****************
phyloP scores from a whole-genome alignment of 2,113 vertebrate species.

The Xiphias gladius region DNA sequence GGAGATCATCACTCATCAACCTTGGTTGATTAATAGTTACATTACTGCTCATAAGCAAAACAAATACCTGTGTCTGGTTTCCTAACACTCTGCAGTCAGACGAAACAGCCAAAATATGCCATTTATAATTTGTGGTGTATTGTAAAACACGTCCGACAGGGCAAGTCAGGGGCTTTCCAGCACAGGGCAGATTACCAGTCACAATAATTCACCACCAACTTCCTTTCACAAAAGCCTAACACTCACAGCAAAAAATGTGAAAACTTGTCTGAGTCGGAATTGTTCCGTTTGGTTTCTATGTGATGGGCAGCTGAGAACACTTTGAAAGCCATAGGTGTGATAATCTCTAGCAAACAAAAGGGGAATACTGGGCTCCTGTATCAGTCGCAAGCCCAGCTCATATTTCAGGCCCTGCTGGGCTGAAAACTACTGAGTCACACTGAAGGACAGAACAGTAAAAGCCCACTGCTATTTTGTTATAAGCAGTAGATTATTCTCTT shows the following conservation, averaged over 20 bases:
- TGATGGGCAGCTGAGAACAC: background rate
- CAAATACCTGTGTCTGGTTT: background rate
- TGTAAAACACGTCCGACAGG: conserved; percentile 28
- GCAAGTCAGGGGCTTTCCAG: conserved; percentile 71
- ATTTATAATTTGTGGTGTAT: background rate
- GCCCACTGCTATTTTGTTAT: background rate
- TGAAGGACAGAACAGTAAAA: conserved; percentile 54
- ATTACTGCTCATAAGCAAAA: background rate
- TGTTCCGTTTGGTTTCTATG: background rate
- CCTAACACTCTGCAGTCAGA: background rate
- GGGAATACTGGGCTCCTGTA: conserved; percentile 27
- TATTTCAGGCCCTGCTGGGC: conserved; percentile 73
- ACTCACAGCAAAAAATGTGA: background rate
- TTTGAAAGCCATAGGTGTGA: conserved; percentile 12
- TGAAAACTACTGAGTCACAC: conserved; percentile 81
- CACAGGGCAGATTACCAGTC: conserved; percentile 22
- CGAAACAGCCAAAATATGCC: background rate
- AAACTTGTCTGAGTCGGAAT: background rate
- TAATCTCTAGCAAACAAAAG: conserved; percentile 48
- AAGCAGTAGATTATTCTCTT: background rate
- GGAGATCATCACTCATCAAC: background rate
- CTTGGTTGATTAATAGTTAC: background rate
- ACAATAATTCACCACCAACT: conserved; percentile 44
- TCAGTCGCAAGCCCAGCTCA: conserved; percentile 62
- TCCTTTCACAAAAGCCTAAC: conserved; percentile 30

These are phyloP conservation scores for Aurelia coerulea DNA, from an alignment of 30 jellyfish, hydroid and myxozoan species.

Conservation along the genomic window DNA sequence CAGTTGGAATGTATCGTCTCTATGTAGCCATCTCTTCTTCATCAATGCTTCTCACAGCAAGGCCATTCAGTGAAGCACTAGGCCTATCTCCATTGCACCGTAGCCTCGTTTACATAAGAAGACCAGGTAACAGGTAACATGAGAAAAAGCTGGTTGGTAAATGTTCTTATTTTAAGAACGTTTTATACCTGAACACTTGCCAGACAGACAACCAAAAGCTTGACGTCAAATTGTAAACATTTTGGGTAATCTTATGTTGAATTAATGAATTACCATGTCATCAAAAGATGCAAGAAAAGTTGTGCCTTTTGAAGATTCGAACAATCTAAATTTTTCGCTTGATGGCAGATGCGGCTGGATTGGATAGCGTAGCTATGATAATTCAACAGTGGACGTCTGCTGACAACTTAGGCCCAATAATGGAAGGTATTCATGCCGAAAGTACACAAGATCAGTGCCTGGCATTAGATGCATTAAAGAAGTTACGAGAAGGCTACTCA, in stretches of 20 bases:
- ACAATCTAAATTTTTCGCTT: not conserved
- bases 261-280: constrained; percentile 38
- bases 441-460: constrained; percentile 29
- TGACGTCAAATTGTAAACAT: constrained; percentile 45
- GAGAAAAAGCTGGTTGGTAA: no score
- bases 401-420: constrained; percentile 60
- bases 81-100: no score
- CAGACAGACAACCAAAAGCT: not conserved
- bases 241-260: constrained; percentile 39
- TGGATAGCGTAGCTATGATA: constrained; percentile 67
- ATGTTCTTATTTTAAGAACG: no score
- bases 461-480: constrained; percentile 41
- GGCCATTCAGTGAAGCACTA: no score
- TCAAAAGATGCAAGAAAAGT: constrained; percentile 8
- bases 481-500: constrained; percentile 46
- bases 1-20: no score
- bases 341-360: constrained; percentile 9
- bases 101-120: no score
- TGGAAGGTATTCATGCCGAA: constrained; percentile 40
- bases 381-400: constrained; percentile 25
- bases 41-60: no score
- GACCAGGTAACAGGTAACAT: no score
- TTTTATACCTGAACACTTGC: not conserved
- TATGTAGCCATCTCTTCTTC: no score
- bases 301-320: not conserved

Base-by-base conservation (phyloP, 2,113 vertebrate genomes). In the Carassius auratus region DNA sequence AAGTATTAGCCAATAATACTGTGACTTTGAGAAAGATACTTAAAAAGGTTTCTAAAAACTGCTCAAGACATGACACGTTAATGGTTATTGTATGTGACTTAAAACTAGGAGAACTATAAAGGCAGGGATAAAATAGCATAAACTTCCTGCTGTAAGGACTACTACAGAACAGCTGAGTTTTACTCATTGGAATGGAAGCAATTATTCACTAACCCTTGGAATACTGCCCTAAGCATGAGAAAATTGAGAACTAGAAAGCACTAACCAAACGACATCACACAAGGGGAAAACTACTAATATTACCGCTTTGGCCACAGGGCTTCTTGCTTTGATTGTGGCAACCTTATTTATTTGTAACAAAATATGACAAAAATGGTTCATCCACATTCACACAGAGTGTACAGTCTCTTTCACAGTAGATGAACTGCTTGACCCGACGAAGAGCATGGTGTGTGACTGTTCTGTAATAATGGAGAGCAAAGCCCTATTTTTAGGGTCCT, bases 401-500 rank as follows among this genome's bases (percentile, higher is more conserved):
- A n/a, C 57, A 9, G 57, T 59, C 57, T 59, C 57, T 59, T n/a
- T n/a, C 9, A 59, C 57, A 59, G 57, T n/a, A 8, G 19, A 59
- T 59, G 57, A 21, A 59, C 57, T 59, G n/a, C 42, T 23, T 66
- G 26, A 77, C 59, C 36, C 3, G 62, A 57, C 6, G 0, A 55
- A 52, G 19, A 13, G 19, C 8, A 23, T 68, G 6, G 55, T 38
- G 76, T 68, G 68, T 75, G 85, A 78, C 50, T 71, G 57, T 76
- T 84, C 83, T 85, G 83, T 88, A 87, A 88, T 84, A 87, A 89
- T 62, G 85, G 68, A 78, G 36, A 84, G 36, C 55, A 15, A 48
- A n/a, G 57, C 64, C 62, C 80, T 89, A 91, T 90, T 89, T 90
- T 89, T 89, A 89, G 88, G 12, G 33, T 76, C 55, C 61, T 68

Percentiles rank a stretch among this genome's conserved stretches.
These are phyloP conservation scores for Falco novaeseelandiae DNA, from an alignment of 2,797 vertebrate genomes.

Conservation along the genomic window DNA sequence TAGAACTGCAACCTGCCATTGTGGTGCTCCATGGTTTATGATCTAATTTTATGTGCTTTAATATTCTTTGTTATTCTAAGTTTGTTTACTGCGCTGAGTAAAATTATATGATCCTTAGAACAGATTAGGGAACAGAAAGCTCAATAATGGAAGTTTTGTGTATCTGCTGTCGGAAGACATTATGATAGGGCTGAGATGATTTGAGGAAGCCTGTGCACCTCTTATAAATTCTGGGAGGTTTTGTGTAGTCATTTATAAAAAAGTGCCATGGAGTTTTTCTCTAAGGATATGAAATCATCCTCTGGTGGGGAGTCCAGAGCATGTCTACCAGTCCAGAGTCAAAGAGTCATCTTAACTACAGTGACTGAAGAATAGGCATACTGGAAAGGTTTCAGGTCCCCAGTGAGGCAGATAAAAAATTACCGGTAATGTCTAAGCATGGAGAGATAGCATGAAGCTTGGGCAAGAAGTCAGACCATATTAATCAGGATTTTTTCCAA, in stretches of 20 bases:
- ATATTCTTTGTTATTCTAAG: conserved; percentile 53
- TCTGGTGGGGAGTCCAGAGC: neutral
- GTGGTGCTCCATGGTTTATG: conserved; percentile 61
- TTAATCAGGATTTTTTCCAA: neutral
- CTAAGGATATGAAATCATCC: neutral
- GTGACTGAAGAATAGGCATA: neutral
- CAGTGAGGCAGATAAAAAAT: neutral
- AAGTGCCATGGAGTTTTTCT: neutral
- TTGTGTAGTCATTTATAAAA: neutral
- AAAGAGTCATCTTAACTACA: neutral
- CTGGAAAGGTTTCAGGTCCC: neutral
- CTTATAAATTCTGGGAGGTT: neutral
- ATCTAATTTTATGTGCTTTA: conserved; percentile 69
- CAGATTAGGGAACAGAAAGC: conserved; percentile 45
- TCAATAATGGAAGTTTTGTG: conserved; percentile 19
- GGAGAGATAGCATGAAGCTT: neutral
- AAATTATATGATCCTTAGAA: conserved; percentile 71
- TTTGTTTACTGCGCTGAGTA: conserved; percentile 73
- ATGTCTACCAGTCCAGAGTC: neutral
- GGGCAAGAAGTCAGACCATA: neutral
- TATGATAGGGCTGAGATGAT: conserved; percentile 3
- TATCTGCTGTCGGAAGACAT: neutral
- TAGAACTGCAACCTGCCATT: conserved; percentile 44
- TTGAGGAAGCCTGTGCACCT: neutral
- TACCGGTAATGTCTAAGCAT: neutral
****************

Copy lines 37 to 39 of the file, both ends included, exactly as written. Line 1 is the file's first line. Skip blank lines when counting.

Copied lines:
- CAGACAGACAACCAAAAGCT: not conserved
- bases 241-260: constrained; percentile 39
- TGGATAGCGTAGCTATGATA: constrained; percentile 67